Northern Irish film "An Irish Goodbye" won the Oscar for Best Short Film at the 95th Academy Awards on Sunday night, but it was a disappointing night for "The Banshees of Inisherin", which left empty-handed.
The film was nominated for nine awards on Sunday night but lost out to "Everything Everywhere All At Once" (EEAAO), which took home seven awards, including Best Picture and Best Director.
Colin Farrell and "Aftersun" star Paul Mescal lost out to Brendan Fraser (The Whale) in the Best Actor category, while Brendan Gleeson and Barry Keoghan lost out to "EEAAO" star Ke Huy Quan in the Best Supporting Actor category.
Kerry Condon, who was seen as the film's best hope for an Oscar, lost out to "EEAAO's" Jamie Lee Curtis in the Best Supporting Actress category.
The Irish-language film "An Cailín Ciúin" ("The Quiet Girl") missed out in the Best International Feature Film Category, with the German-language anti-war epic "All Quiet on the Western Front" taking home the award.
However, Ireland did scoop two awards at Sunday night's ceremony, with "An Irish Goodbye" winning in the Best Live Action Short Film category and Dubliner Richie Baneham and his team winning the Oscar for Best Visual Effects for their work on "Avatar: The Way of Water".
"An Irish Goodbye" provided one of the most wholesome moments of the evening, with the audience at the Dolby Theater coming together to sing happy birthday to actor James Martin on his 31st birthday.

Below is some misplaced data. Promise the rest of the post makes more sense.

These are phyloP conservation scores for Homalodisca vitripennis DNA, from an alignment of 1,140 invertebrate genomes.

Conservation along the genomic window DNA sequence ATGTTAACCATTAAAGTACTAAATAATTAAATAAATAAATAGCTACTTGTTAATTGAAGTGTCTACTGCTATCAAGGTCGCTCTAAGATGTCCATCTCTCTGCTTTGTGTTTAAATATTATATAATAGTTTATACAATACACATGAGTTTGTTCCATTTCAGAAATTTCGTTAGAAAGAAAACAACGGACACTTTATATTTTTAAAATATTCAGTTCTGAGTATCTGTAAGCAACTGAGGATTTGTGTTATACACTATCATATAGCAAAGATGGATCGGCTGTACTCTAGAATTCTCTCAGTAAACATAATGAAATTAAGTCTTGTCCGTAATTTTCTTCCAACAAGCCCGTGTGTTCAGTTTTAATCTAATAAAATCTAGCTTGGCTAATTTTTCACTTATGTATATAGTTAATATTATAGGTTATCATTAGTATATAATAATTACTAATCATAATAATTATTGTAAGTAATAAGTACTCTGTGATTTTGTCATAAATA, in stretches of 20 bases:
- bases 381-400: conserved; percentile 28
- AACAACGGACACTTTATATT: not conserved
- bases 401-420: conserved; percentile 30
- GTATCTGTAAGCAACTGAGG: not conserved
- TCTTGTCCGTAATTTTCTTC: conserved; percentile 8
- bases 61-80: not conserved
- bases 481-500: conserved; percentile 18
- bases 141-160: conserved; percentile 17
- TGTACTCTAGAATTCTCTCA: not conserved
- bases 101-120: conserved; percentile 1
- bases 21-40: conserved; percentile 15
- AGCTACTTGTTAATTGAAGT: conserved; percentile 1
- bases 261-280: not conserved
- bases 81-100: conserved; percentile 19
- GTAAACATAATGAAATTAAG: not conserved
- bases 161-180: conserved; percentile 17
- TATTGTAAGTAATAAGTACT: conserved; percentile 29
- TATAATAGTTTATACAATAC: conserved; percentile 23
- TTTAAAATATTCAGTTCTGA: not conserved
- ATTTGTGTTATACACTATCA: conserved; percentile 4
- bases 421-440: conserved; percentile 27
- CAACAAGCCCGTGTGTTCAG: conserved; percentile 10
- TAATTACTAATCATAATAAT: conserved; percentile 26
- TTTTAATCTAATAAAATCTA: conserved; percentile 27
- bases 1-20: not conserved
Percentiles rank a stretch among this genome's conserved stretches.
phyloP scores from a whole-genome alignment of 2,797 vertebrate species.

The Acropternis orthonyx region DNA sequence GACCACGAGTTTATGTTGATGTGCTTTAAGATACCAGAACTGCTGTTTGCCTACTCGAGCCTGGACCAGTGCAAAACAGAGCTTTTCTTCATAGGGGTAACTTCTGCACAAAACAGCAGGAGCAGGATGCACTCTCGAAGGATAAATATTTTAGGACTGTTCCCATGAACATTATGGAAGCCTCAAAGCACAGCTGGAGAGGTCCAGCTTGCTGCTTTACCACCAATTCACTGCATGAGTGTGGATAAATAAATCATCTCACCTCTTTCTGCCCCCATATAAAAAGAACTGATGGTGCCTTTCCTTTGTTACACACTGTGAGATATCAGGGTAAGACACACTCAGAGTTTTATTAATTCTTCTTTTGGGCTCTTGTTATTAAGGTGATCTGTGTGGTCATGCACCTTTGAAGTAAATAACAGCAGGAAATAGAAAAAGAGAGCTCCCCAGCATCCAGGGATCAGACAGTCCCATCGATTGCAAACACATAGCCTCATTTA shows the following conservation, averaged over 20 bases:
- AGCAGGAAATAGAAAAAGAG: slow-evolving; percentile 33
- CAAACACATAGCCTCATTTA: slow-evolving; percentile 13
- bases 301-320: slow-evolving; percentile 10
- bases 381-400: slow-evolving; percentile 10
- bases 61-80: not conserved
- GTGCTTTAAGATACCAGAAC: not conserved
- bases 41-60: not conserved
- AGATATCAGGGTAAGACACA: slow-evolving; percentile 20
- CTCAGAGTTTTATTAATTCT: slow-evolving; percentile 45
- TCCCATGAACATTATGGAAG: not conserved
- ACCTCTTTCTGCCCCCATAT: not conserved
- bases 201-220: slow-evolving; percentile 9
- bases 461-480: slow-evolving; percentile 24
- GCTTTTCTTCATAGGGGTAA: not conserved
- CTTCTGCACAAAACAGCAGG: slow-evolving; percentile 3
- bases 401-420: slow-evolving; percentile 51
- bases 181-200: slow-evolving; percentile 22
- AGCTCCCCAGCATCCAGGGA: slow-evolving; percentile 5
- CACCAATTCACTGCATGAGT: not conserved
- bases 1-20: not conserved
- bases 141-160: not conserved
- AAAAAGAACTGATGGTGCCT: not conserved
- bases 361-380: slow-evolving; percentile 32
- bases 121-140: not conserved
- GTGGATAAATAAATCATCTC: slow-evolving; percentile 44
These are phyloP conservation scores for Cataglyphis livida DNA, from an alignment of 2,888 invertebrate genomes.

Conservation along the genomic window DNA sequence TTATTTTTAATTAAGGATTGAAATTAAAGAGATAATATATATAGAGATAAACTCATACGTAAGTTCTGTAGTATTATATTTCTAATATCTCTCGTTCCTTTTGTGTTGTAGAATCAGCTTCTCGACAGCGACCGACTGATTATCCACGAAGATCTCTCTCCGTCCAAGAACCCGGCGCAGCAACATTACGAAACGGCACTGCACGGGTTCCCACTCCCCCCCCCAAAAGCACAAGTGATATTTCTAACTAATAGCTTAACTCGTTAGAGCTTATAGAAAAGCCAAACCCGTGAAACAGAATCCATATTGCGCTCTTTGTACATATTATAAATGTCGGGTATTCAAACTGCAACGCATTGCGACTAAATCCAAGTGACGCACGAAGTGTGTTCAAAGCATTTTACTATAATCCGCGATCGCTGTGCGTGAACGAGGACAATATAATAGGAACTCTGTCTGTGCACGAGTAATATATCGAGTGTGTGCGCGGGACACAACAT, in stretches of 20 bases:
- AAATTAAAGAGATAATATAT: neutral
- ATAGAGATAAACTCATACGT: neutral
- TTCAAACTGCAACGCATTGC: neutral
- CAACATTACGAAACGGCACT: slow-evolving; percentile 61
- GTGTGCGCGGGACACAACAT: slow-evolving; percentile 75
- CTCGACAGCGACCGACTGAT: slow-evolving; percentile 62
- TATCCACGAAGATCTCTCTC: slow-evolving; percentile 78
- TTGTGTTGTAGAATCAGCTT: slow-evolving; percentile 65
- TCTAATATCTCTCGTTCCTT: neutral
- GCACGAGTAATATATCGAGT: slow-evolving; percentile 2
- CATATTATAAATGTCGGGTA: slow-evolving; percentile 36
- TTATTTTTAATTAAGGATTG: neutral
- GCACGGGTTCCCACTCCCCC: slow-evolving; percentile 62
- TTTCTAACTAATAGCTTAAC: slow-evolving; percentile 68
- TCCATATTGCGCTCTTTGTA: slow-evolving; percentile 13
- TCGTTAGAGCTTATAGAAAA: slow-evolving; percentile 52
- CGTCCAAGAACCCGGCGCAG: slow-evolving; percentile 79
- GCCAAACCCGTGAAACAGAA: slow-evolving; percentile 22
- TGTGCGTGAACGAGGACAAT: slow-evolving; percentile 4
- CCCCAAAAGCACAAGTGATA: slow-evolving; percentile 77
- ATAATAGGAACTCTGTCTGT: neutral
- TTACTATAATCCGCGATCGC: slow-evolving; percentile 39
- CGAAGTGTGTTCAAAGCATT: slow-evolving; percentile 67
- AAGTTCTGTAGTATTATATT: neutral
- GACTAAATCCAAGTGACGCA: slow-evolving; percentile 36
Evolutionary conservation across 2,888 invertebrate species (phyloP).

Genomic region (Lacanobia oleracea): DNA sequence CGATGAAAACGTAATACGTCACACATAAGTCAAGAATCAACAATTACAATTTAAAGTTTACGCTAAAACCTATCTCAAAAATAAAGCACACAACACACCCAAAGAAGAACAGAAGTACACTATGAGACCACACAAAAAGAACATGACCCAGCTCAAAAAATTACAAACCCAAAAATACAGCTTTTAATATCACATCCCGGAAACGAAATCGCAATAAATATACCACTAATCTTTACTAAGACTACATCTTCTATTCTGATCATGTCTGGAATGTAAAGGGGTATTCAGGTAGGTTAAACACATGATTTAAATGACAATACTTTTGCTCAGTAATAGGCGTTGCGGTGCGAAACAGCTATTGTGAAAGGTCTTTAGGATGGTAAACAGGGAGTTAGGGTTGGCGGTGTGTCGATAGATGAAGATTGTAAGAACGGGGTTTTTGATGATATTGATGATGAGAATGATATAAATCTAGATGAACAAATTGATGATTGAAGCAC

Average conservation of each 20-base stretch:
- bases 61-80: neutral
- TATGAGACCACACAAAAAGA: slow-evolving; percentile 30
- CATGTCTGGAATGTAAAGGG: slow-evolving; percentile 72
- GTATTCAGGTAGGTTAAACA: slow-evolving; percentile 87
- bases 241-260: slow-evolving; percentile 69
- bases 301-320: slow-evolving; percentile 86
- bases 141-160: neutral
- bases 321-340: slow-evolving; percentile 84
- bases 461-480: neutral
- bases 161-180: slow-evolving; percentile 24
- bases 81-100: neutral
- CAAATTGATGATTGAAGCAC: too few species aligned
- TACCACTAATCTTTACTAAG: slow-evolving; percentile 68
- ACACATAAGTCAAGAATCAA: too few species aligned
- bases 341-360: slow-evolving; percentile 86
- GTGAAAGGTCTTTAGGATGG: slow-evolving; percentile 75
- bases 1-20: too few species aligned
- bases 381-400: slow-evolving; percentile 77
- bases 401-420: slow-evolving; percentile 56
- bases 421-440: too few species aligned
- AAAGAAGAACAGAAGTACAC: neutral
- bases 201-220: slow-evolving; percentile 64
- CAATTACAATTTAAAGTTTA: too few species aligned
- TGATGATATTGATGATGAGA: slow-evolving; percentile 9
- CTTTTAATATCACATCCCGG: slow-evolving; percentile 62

"Thank you to everybody back home in Northern Ireland who helped us make this. We wish we had the time to list you all here but you know who you are. There is something very important we would like to speak about as well," director Ross White said on Sunday night.
"This award is actually the second most important thing about today because it is this man’s birthday. He is out here in Hollywood wearing a leopard print suit jacket. We would love to use the rest of our time up here to sing for James," writer/director Tom Berkeley added.
Ireland's Minister for Culture Catherine Martin congratulated the two winners at this year's Oscars, describing it as a "historic night" for Ireland.
"This evening’s ceremony has been a momentous occasion on so many levels; for the nominees who have received richly deserved plaudits for their creative endeavors; for the Irish film industry which is riding the crest of a wave; and for all of us in Ireland who are so proud of your achievements," Martin said.
"The Oscars ceremony showcased our talent, our language, and the beauty of our country as a tourism destination to a global audience, and with the pipeline of exciting projects in production at the moment, there is no reason why we can’t be competing every year at the highest level, such is the creative talent within the country at the moment."
President of Ireland Michael D. Higgins also heralded a "remarkable" year for the Irish film industry.
"May I congratulate 'An Irish Goodbye' and Richard Baneham for their fantastic achievements in winning the Best Live-Action Short Film and Best Visual Effects Awards respectively at last night’s Oscars ceremony," Higgins said in a statement.
"May I further extend my congratulations to Colin Farrell, Paul Mescal, Kerry Condon, Brendan Gleeson, Barry Keoghan, Jonathan Redmond and all involved with 'An Cailín Ciúin' and 'The Banshees Of Inisherin' for the exceptional recognition of their work which being nominated for an Academy Award constitutes."